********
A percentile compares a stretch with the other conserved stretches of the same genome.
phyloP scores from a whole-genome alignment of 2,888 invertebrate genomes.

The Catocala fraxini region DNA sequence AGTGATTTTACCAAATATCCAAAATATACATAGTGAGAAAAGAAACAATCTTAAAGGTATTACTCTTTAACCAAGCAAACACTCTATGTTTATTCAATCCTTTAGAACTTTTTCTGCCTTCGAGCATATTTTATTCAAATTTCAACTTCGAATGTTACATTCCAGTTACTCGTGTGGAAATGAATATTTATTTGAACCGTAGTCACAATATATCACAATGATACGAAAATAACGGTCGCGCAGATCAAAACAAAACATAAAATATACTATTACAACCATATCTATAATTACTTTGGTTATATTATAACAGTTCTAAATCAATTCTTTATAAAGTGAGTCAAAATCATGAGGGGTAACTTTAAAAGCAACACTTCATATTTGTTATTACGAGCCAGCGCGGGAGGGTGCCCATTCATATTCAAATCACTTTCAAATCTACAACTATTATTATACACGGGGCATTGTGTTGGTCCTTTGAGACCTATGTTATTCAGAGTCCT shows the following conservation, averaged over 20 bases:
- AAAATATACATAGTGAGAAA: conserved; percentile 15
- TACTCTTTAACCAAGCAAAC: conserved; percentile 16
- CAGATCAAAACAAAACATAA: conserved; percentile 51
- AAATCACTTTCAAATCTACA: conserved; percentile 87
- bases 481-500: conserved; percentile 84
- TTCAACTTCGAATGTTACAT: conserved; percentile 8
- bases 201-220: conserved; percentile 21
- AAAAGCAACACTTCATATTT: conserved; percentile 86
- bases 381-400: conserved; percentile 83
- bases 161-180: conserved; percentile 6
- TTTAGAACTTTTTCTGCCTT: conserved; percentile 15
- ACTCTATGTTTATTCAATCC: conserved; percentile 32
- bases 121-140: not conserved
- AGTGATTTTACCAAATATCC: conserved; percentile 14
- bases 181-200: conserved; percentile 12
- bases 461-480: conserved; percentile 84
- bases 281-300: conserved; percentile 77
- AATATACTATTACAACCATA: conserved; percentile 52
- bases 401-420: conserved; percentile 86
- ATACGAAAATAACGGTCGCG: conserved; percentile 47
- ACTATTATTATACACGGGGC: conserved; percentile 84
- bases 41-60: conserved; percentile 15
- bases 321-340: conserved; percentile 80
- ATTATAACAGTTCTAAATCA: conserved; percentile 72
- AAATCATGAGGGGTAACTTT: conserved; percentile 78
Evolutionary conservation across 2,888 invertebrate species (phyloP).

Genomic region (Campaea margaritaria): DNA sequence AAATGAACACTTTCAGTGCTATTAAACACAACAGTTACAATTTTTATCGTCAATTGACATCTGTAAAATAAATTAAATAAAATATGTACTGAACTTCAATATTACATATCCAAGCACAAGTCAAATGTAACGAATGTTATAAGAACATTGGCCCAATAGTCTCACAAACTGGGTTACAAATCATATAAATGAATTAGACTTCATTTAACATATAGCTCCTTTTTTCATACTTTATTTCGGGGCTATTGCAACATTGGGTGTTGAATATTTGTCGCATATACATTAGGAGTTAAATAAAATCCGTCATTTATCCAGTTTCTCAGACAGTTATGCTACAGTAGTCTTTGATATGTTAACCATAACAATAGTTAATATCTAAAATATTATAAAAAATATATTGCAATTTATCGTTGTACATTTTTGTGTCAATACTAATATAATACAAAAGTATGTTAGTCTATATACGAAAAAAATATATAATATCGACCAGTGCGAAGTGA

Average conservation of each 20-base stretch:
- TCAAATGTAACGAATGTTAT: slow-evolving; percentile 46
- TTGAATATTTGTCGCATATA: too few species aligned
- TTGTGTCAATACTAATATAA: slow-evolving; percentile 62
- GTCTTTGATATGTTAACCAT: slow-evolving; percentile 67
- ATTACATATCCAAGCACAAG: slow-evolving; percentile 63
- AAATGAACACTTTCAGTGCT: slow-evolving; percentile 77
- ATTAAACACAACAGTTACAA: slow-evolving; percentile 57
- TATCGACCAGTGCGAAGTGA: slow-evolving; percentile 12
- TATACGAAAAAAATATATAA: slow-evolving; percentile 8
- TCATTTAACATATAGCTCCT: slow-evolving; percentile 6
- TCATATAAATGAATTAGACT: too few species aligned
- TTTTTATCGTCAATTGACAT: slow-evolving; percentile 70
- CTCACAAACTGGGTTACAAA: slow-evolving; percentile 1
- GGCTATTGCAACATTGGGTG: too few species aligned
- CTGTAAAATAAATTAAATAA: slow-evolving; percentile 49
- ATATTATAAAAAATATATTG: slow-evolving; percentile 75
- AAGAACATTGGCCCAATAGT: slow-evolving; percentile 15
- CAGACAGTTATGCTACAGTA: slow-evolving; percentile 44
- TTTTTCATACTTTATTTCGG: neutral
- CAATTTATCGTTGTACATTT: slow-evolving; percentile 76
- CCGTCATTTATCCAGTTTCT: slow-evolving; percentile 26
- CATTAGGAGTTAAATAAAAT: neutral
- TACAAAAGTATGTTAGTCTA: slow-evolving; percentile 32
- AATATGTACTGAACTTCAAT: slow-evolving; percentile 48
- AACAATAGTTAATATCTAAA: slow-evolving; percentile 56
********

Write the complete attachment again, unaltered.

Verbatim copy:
A percentile compares a stretch with the other conserved stretches of the same genome.
phyloP scores from a whole-genome alignment of 2,888 invertebrate genomes.

The Catocala fraxini region DNA sequence AGTGATTTTACCAAATATCCAAAATATACATAGTGAGAAAAGAAACAATCTTAAAGGTATTACTCTTTAACCAAGCAAACACTCTATGTTTATTCAATCCTTTAGAACTTTTTCTGCCTTCGAGCATATTTTATTCAAATTTCAACTTCGAATGTTACATTCCAGTTACTCGTGTGGAAATGAATATTTATTTGAACCGTAGTCACAATATATCACAATGATACGAAAATAACGGTCGCGCAGATCAAAACAAAACATAAAATATACTATTACAACCATATCTATAATTACTTTGGTTATATTATAACAGTTCTAAATCAATTCTTTATAAAGTGAGTCAAAATCATGAGGGGTAACTTTAAAAGCAACACTTCATATTTGTTATTACGAGCCAGCGCGGGAGGGTGCCCATTCATATTCAAATCACTTTCAAATCTACAACTATTATTATACACGGGGCATTGTGTTGGTCCTTTGAGACCTATGTTATTCAGAGTCCT shows the following conservation, averaged over 20 bases:
- AAAATATACATAGTGAGAAA: conserved; percentile 15
- TACTCTTTAACCAAGCAAAC: conserved; percentile 16
- CAGATCAAAACAAAACATAA: conserved; percentile 51
- AAATCACTTTCAAATCTACA: conserved; percentile 87
- bases 481-500: conserved; percentile 84
- TTCAACTTCGAATGTTACAT: conserved; percentile 8
- bases 201-220: conserved; percentile 21
- AAAAGCAACACTTCATATTT: conserved; percentile 86
- bases 381-400: conserved; percentile 83
- bases 161-180: conserved; percentile 6
- TTTAGAACTTTTTCTGCCTT: conserved; percentile 15
- ACTCTATGTTTATTCAATCC: conserved; percentile 32
- bases 121-140: not conserved
- AGTGATTTTACCAAATATCC: conserved; percentile 14
- bases 181-200: conserved; percentile 12
- bases 461-480: conserved; percentile 84
- bases 281-300: conserved; percentile 77
- AATATACTATTACAACCATA: conserved; percentile 52
- bases 401-420: conserved; percentile 86
- ATACGAAAATAACGGTCGCG: conserved; percentile 47
- ACTATTATTATACACGGGGC: conserved; percentile 84
- bases 41-60: conserved; percentile 15
- bases 321-340: conserved; percentile 80
- ATTATAACAGTTCTAAATCA: conserved; percentile 72
- AAATCATGAGGGGTAACTTT: conserved; percentile 78
Evolutionary conservation across 2,888 invertebrate species (phyloP).

Genomic region (Campaea margaritaria): DNA sequence AAATGAACACTTTCAGTGCTATTAAACACAACAGTTACAATTTTTATCGTCAATTGACATCTGTAAAATAAATTAAATAAAATATGTACTGAACTTCAATATTACATATCCAAGCACAAGTCAAATGTAACGAATGTTATAAGAACATTGGCCCAATAGTCTCACAAACTGGGTTACAAATCATATAAATGAATTAGACTTCATTTAACATATAGCTCCTTTTTTCATACTTTATTTCGGGGCTATTGCAACATTGGGTGTTGAATATTTGTCGCATATACATTAGGAGTTAAATAAAATCCGTCATTTATCCAGTTTCTCAGACAGTTATGCTACAGTAGTCTTTGATATGTTAACCATAACAATAGTTAATATCTAAAATATTATAAAAAATATATTGCAATTTATCGTTGTACATTTTTGTGTCAATACTAATATAATACAAAAGTATGTTAGTCTATATACGAAAAAAATATATAATATCGACCAGTGCGAAGTGA

Average conservation of each 20-base stretch:
- TCAAATGTAACGAATGTTAT: slow-evolving; percentile 46
- TTGAATATTTGTCGCATATA: too few species aligned
- TTGTGTCAATACTAATATAA: slow-evolving; percentile 62
- GTCTTTGATATGTTAACCAT: slow-evolving; percentile 67
- ATTACATATCCAAGCACAAG: slow-evolving; percentile 63
- AAATGAACACTTTCAGTGCT: slow-evolving; percentile 77
- ATTAAACACAACAGTTACAA: slow-evolving; percentile 57
- TATCGACCAGTGCGAAGTGA: slow-evolving; percentile 12
- TATACGAAAAAAATATATAA: slow-evolving; percentile 8
- TCATTTAACATATAGCTCCT: slow-evolving; percentile 6
- TCATATAAATGAATTAGACT: too few species aligned
- TTTTTATCGTCAATTGACAT: slow-evolving; percentile 70
- CTCACAAACTGGGTTACAAA: slow-evolving; percentile 1
- GGCTATTGCAACATTGGGTG: too few species aligned
- CTGTAAAATAAATTAAATAA: slow-evolving; percentile 49
- ATATTATAAAAAATATATTG: slow-evolving; percentile 75
- AAGAACATTGGCCCAATAGT: slow-evolving; percentile 15
- CAGACAGTTATGCTACAGTA: slow-evolving; percentile 44
- TTTTTCATACTTTATTTCGG: neutral
- CAATTTATCGTTGTACATTT: slow-evolving; percentile 76
- CCGTCATTTATCCAGTTTCT: slow-evolving; percentile 26
- CATTAGGAGTTAAATAAAAT: neutral
- TACAAAAGTATGTTAGTCTA: slow-evolving; percentile 32
- AATATGTACTGAACTTCAAT: slow-evolving; percentile 48
- AACAATAGTTAATATCTAAA: slow-evolving; percentile 56